The entire system of credit in England has been brought to the brink of total collapse as company after company went under.
Finally, the company that started it all, went under.
The real cause was in the basest of instincts of politicians in particular and people in general.
Politicians, eager for power and recognition, had agreed to a stupid scheme. Instead of facing reality when it became obvious that it was doomed to failure, they agreed to one stupid measure after the other, merely postponing the pernicious day of collapse.
They brought the whole country to the edge of financial ruin, instead of just one company.
Is the Fed doing the same thing as the Bank of England in essence by making money so cheap that one harebrained scheme after another proliferates on Wall Street as directors and board members of companies borrow money for corporate buybacks and get rick on vesting options?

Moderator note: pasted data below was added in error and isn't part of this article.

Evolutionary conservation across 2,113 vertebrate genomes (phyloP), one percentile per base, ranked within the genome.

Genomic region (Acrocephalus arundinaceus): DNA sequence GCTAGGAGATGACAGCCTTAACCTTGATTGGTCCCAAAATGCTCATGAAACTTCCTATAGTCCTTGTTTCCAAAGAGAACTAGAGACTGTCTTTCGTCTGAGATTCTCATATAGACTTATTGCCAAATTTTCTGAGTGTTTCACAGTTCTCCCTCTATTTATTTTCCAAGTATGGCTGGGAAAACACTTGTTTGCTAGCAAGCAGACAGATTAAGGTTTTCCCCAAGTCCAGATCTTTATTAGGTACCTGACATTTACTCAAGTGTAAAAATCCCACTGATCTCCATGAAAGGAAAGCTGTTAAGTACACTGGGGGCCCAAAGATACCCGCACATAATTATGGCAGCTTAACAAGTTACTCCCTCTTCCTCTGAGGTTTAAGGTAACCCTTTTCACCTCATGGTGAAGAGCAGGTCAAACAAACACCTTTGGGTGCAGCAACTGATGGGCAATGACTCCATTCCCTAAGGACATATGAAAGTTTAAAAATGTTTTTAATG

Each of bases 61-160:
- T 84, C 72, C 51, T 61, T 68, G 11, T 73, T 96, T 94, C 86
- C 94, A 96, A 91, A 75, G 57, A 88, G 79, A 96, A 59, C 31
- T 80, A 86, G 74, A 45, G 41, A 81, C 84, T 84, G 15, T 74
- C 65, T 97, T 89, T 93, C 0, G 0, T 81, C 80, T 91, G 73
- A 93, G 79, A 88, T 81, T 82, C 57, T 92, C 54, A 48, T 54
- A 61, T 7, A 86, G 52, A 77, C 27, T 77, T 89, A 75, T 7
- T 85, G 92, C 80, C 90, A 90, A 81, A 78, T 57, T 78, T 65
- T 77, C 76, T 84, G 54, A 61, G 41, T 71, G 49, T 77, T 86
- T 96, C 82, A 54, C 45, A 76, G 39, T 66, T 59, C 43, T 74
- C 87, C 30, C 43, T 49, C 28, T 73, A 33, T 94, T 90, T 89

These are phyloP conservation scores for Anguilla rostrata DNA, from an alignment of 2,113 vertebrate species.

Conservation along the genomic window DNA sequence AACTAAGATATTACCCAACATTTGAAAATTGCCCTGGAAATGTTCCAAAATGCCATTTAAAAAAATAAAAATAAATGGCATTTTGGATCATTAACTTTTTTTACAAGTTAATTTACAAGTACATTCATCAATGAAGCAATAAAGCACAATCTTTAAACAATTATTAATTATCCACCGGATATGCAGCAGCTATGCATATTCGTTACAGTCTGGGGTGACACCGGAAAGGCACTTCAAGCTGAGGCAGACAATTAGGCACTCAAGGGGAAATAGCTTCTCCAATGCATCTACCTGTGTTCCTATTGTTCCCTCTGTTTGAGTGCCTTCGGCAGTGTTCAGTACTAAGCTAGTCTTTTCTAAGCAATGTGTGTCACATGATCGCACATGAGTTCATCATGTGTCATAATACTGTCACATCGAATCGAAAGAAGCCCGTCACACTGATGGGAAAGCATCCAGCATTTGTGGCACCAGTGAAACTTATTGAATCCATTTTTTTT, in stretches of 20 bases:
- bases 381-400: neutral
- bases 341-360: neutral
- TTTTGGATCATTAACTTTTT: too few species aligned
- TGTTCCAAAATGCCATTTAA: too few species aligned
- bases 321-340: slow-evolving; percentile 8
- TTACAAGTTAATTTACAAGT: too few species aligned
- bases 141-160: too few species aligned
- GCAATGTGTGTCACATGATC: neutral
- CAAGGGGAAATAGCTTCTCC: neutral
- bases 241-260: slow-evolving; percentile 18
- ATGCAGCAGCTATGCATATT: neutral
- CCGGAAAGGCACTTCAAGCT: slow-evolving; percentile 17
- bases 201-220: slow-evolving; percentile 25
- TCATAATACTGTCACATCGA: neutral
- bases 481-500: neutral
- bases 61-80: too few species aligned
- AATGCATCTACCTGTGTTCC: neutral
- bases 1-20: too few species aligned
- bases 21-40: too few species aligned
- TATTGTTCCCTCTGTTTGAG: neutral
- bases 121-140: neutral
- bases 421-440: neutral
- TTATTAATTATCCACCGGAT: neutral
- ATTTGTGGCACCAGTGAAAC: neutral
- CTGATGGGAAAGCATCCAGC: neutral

Is there any difference between this and what is going on in SPAC’s and what happened 300 years ago
This year around 130 SPACs have gone public — more than in the first 9 months of 2020.
In sum, traders’ narratives to justify the long side multiply the longer the market walks up the staircase of illusion before it rides the banister to hell
The illusion is that with interest rates remaining near zero, the insanity will continue because as the reasoning goes, there’s simply nowhere else to put money.
The illusion has fueled a delusion of a cult-like belief in the Fed; that they can and will backstop any eventuality.
Belief is complete. We have capitulation by nearly all non-believers if the current trajectory of stocks is any evidence.
While trajectory tries to convince us that there is no upper limit to the market when anything priced in a fiat currency is purposely inflated to go up perpetually forever…the Weimar experience in Germany argues against it.
Just because one may not know what the limit is to price… to a bubble, does not mean there is no limit.
While price seems impervious to a charging bull, Time is the Matador.
W.D. Gann wrote that time is more important than price.
It has been 300 years since the South Sea Bubble collapsed in 1720.